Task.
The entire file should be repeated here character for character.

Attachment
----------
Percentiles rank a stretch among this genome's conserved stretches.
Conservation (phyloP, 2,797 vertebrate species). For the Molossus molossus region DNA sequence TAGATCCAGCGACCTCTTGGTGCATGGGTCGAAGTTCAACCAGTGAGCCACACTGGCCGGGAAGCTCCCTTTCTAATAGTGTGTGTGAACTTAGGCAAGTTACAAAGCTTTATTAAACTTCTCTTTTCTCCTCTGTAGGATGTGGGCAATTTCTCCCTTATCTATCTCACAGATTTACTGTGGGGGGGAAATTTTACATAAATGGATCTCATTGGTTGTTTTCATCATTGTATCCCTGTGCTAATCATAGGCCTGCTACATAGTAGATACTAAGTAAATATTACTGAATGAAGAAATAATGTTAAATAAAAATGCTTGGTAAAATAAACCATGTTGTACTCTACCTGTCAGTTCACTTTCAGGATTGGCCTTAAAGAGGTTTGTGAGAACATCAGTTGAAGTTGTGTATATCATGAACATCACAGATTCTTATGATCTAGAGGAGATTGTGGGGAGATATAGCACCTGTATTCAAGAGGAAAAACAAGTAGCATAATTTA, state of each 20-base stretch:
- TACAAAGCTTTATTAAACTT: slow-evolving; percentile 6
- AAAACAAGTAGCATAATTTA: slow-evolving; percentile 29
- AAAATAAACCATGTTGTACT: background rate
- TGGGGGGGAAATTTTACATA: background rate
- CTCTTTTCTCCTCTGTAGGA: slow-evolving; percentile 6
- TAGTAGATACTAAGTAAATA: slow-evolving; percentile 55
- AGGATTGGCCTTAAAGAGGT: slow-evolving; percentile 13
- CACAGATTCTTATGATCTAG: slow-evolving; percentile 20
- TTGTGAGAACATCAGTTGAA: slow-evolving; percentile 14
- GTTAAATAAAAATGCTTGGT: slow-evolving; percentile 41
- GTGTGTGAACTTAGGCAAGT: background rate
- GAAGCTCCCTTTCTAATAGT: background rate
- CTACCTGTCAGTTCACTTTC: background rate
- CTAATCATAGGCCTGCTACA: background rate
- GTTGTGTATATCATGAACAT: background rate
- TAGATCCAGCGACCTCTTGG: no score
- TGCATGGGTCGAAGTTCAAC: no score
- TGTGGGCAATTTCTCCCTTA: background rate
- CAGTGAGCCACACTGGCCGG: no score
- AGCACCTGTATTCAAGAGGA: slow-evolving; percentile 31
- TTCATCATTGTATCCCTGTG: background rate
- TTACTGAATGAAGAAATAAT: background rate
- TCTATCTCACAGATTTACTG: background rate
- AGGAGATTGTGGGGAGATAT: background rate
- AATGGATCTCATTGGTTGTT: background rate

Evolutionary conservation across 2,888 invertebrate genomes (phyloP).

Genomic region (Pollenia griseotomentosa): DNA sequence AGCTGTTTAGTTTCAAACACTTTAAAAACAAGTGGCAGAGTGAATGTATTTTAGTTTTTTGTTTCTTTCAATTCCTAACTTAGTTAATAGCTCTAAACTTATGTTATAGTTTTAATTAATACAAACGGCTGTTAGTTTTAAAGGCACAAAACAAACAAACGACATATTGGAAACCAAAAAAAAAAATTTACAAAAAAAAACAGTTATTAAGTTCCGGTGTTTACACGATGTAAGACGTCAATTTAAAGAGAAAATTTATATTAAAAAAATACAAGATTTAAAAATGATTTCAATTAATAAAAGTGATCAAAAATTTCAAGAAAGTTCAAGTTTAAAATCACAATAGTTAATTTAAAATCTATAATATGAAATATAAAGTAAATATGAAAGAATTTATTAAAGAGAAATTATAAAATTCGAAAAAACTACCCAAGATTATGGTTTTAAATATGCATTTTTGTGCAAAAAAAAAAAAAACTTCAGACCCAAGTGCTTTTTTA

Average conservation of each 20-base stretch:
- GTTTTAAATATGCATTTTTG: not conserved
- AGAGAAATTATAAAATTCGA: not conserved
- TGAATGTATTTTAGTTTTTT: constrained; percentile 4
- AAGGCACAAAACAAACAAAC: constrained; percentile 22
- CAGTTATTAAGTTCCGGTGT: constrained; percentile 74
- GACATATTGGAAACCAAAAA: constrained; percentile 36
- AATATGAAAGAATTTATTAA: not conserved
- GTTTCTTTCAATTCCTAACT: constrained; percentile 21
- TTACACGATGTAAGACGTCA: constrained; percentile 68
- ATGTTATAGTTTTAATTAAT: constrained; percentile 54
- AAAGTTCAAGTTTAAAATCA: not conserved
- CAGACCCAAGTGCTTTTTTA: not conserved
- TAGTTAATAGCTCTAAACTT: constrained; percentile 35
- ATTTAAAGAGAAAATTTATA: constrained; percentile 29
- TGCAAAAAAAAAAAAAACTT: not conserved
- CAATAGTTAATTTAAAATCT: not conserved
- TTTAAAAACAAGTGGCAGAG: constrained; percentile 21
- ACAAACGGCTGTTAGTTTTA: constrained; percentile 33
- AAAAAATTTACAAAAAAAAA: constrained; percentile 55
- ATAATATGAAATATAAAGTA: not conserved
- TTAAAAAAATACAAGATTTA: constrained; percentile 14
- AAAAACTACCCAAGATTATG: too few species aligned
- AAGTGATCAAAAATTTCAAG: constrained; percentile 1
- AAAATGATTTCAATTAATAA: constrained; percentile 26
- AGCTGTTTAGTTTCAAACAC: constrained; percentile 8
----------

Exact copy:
Percentiles rank a stretch among this genome's conserved stretches.
Conservation (phyloP, 2,797 vertebrate species). For the Molossus molossus region DNA sequence TAGATCCAGCGACCTCTTGGTGCATGGGTCGAAGTTCAACCAGTGAGCCACACTGGCCGGGAAGCTCCCTTTCTAATAGTGTGTGTGAACTTAGGCAAGTTACAAAGCTTTATTAAACTTCTCTTTTCTCCTCTGTAGGATGTGGGCAATTTCTCCCTTATCTATCTCACAGATTTACTGTGGGGGGGAAATTTTACATAAATGGATCTCATTGGTTGTTTTCATCATTGTATCCCTGTGCTAATCATAGGCCTGCTACATAGTAGATACTAAGTAAATATTACTGAATGAAGAAATAATGTTAAATAAAAATGCTTGGTAAAATAAACCATGTTGTACTCTACCTGTCAGTTCACTTTCAGGATTGGCCTTAAAGAGGTTTGTGAGAACATCAGTTGAAGTTGTGTATATCATGAACATCACAGATTCTTATGATCTAGAGGAGATTGTGGGGAGATATAGCACCTGTATTCAAGAGGAAAAACAAGTAGCATAATTTA, state of each 20-base stretch:
- TACAAAGCTTTATTAAACTT: slow-evolving; percentile 6
- AAAACAAGTAGCATAATTTA: slow-evolving; percentile 29
- AAAATAAACCATGTTGTACT: background rate
- TGGGGGGGAAATTTTACATA: background rate
- CTCTTTTCTCCTCTGTAGGA: slow-evolving; percentile 6
- TAGTAGATACTAAGTAAATA: slow-evolving; percentile 55
- AGGATTGGCCTTAAAGAGGT: slow-evolving; percentile 13
- CACAGATTCTTATGATCTAG: slow-evolving; percentile 20
- TTGTGAGAACATCAGTTGAA: slow-evolving; percentile 14
- GTTAAATAAAAATGCTTGGT: slow-evolving; percentile 41
- GTGTGTGAACTTAGGCAAGT: background rate
- GAAGCTCCCTTTCTAATAGT: background rate
- CTACCTGTCAGTTCACTTTC: background rate
- CTAATCATAGGCCTGCTACA: background rate
- GTTGTGTATATCATGAACAT: background rate
- TAGATCCAGCGACCTCTTGG: no score
- TGCATGGGTCGAAGTTCAAC: no score
- TGTGGGCAATTTCTCCCTTA: background rate
- CAGTGAGCCACACTGGCCGG: no score
- AGCACCTGTATTCAAGAGGA: slow-evolving; percentile 31
- TTCATCATTGTATCCCTGTG: background rate
- TTACTGAATGAAGAAATAAT: background rate
- TCTATCTCACAGATTTACTG: background rate
- AGGAGATTGTGGGGAGATAT: background rate
- AATGGATCTCATTGGTTGTT: background rate

Evolutionary conservation across 2,888 invertebrate genomes (phyloP).

Genomic region (Pollenia griseotomentosa): DNA sequence AGCTGTTTAGTTTCAAACACTTTAAAAACAAGTGGCAGAGTGAATGTATTTTAGTTTTTTGTTTCTTTCAATTCCTAACTTAGTTAATAGCTCTAAACTTATGTTATAGTTTTAATTAATACAAACGGCTGTTAGTTTTAAAGGCACAAAACAAACAAACGACATATTGGAAACCAAAAAAAAAAATTTACAAAAAAAAACAGTTATTAAGTTCCGGTGTTTACACGATGTAAGACGTCAATTTAAAGAGAAAATTTATATTAAAAAAATACAAGATTTAAAAATGATTTCAATTAATAAAAGTGATCAAAAATTTCAAGAAAGTTCAAGTTTAAAATCACAATAGTTAATTTAAAATCTATAATATGAAATATAAAGTAAATATGAAAGAATTTATTAAAGAGAAATTATAAAATTCGAAAAAACTACCCAAGATTATGGTTTTAAATATGCATTTTTGTGCAAAAAAAAAAAAAACTTCAGACCCAAGTGCTTTTTTA

Average conservation of each 20-base stretch:
- GTTTTAAATATGCATTTTTG: not conserved
- AGAGAAATTATAAAATTCGA: not conserved
- TGAATGTATTTTAGTTTTTT: constrained; percentile 4
- AAGGCACAAAACAAACAAAC: constrained; percentile 22
- CAGTTATTAAGTTCCGGTGT: constrained; percentile 74
- GACATATTGGAAACCAAAAA: constrained; percentile 36
- AATATGAAAGAATTTATTAA: not conserved
- GTTTCTTTCAATTCCTAACT: constrained; percentile 21
- TTACACGATGTAAGACGTCA: constrained; percentile 68
- ATGTTATAGTTTTAATTAAT: constrained; percentile 54
- AAAGTTCAAGTTTAAAATCA: not conserved
- CAGACCCAAGTGCTTTTTTA: not conserved
- TAGTTAATAGCTCTAAACTT: constrained; percentile 35
- ATTTAAAGAGAAAATTTATA: constrained; percentile 29
- TGCAAAAAAAAAAAAAACTT: not conserved
- CAATAGTTAATTTAAAATCT: not conserved
- TTTAAAAACAAGTGGCAGAG: constrained; percentile 21
- ACAAACGGCTGTTAGTTTTA: constrained; percentile 33
- AAAAAATTTACAAAAAAAAA: constrained; percentile 55
- ATAATATGAAATATAAAGTA: not conserved
- TTAAAAAAATACAAGATTTA: constrained; percentile 14
- AAAAACTACCCAAGATTATG: too few species aligned
- AAGTGATCAAAAATTTCAAG: constrained; percentile 1
- AAAATGATTTCAATTAATAA: constrained; percentile 26
- AGCTGTTTAGTTTCAAACAC: constrained; percentile 8